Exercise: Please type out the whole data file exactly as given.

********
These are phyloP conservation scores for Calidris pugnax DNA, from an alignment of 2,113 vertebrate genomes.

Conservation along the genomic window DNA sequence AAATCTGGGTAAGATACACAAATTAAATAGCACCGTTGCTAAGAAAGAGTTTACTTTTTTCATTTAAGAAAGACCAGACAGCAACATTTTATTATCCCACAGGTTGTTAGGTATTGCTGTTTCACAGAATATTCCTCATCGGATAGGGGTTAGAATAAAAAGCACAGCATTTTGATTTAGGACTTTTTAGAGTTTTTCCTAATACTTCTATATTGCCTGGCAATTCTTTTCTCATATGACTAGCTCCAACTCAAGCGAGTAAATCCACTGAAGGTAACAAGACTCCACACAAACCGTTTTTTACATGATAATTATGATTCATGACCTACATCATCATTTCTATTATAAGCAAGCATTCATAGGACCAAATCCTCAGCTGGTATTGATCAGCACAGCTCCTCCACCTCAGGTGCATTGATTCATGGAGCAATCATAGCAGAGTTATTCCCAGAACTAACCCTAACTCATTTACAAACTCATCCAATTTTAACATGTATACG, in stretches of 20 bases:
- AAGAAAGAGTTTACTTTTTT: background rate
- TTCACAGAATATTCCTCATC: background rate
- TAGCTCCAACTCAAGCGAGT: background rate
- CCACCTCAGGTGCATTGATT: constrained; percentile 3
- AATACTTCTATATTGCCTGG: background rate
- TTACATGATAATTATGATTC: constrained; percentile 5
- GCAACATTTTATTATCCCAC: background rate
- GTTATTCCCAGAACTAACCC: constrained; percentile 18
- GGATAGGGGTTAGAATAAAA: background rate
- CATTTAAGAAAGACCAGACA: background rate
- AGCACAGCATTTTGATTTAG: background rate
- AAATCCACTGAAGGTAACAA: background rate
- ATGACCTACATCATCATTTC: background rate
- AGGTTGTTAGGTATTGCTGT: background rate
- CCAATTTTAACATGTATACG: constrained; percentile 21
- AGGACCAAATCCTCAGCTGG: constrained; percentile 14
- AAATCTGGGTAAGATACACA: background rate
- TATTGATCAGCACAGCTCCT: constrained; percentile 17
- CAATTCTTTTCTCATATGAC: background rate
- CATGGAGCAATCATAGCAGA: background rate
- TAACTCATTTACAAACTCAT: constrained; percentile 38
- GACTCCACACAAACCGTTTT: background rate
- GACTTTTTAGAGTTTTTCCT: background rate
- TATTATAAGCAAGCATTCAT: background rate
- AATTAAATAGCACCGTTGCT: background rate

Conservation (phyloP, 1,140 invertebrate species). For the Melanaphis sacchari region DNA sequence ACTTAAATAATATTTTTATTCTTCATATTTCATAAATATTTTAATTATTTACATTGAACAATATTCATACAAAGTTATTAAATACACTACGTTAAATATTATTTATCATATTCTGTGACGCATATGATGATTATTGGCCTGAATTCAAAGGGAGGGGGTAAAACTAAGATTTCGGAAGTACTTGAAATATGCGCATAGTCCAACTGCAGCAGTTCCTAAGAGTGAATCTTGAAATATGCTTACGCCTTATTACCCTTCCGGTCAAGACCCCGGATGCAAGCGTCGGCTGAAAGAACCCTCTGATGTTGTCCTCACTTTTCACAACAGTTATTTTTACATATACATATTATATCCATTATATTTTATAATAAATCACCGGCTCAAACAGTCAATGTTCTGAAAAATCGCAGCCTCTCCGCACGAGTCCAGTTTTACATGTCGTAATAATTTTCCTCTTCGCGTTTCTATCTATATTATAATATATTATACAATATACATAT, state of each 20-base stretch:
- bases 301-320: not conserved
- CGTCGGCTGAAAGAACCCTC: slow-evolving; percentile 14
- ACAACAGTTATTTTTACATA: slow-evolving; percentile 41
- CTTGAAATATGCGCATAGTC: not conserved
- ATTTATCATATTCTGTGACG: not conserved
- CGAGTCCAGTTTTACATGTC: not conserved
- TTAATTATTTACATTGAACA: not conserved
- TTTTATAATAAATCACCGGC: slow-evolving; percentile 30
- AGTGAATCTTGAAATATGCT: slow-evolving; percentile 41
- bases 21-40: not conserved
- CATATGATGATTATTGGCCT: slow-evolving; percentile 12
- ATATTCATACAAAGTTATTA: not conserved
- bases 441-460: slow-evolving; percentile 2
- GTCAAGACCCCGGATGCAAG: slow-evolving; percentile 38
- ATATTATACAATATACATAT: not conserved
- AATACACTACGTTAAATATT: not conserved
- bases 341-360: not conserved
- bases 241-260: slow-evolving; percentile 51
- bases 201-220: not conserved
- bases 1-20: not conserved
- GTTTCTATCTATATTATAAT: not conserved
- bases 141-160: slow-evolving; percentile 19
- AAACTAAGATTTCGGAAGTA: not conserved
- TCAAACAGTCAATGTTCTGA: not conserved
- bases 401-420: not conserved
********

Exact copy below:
These are phyloP conservation scores for Calidris pugnax DNA, from an alignment of 2,113 vertebrate genomes.

Conservation along the genomic window DNA sequence AAATCTGGGTAAGATACACAAATTAAATAGCACCGTTGCTAAGAAAGAGTTTACTTTTTTCATTTAAGAAAGACCAGACAGCAACATTTTATTATCCCACAGGTTGTTAGGTATTGCTGTTTCACAGAATATTCCTCATCGGATAGGGGTTAGAATAAAAAGCACAGCATTTTGATTTAGGACTTTTTAGAGTTTTTCCTAATACTTCTATATTGCCTGGCAATTCTTTTCTCATATGACTAGCTCCAACTCAAGCGAGTAAATCCACTGAAGGTAACAAGACTCCACACAAACCGTTTTTTACATGATAATTATGATTCATGACCTACATCATCATTTCTATTATAAGCAAGCATTCATAGGACCAAATCCTCAGCTGGTATTGATCAGCACAGCTCCTCCACCTCAGGTGCATTGATTCATGGAGCAATCATAGCAGAGTTATTCCCAGAACTAACCCTAACTCATTTACAAACTCATCCAATTTTAACATGTATACG, in stretches of 20 bases:
- AAGAAAGAGTTTACTTTTTT: background rate
- TTCACAGAATATTCCTCATC: background rate
- TAGCTCCAACTCAAGCGAGT: background rate
- CCACCTCAGGTGCATTGATT: constrained; percentile 3
- AATACTTCTATATTGCCTGG: background rate
- TTACATGATAATTATGATTC: constrained; percentile 5
- GCAACATTTTATTATCCCAC: background rate
- GTTATTCCCAGAACTAACCC: constrained; percentile 18
- GGATAGGGGTTAGAATAAAA: background rate
- CATTTAAGAAAGACCAGACA: background rate
- AGCACAGCATTTTGATTTAG: background rate
- AAATCCACTGAAGGTAACAA: background rate
- ATGACCTACATCATCATTTC: background rate
- AGGTTGTTAGGTATTGCTGT: background rate
- CCAATTTTAACATGTATACG: constrained; percentile 21
- AGGACCAAATCCTCAGCTGG: constrained; percentile 14
- AAATCTGGGTAAGATACACA: background rate
- TATTGATCAGCACAGCTCCT: constrained; percentile 17
- CAATTCTTTTCTCATATGAC: background rate
- CATGGAGCAATCATAGCAGA: background rate
- TAACTCATTTACAAACTCAT: constrained; percentile 38
- GACTCCACACAAACCGTTTT: background rate
- GACTTTTTAGAGTTTTTCCT: background rate
- TATTATAAGCAAGCATTCAT: background rate
- AATTAAATAGCACCGTTGCT: background rate

Conservation (phyloP, 1,140 invertebrate species). For the Melanaphis sacchari region DNA sequence ACTTAAATAATATTTTTATTCTTCATATTTCATAAATATTTTAATTATTTACATTGAACAATATTCATACAAAGTTATTAAATACACTACGTTAAATATTATTTATCATATTCTGTGACGCATATGATGATTATTGGCCTGAATTCAAAGGGAGGGGGTAAAACTAAGATTTCGGAAGTACTTGAAATATGCGCATAGTCCAACTGCAGCAGTTCCTAAGAGTGAATCTTGAAATATGCTTACGCCTTATTACCCTTCCGGTCAAGACCCCGGATGCAAGCGTCGGCTGAAAGAACCCTCTGATGTTGTCCTCACTTTTCACAACAGTTATTTTTACATATACATATTATATCCATTATATTTTATAATAAATCACCGGCTCAAACAGTCAATGTTCTGAAAAATCGCAGCCTCTCCGCACGAGTCCAGTTTTACATGTCGTAATAATTTTCCTCTTCGCGTTTCTATCTATATTATAATATATTATACAATATACATAT, state of each 20-base stretch:
- bases 301-320: not conserved
- CGTCGGCTGAAAGAACCCTC: slow-evolving; percentile 14
- ACAACAGTTATTTTTACATA: slow-evolving; percentile 41
- CTTGAAATATGCGCATAGTC: not conserved
- ATTTATCATATTCTGTGACG: not conserved
- CGAGTCCAGTTTTACATGTC: not conserved
- TTAATTATTTACATTGAACA: not conserved
- TTTTATAATAAATCACCGGC: slow-evolving; percentile 30
- AGTGAATCTTGAAATATGCT: slow-evolving; percentile 41
- bases 21-40: not conserved
- CATATGATGATTATTGGCCT: slow-evolving; percentile 12
- ATATTCATACAAAGTTATTA: not conserved
- bases 441-460: slow-evolving; percentile 2
- GTCAAGACCCCGGATGCAAG: slow-evolving; percentile 38
- ATATTATACAATATACATAT: not conserved
- AATACACTACGTTAAATATT: not conserved
- bases 341-360: not conserved
- bases 241-260: slow-evolving; percentile 51
- bases 201-220: not conserved
- bases 1-20: not conserved
- GTTTCTATCTATATTATAAT: not conserved
- bases 141-160: slow-evolving; percentile 19
- AAACTAAGATTTCGGAAGTA: not conserved
- TCAAACAGTCAATGTTCTGA: not conserved
- bases 401-420: not conserved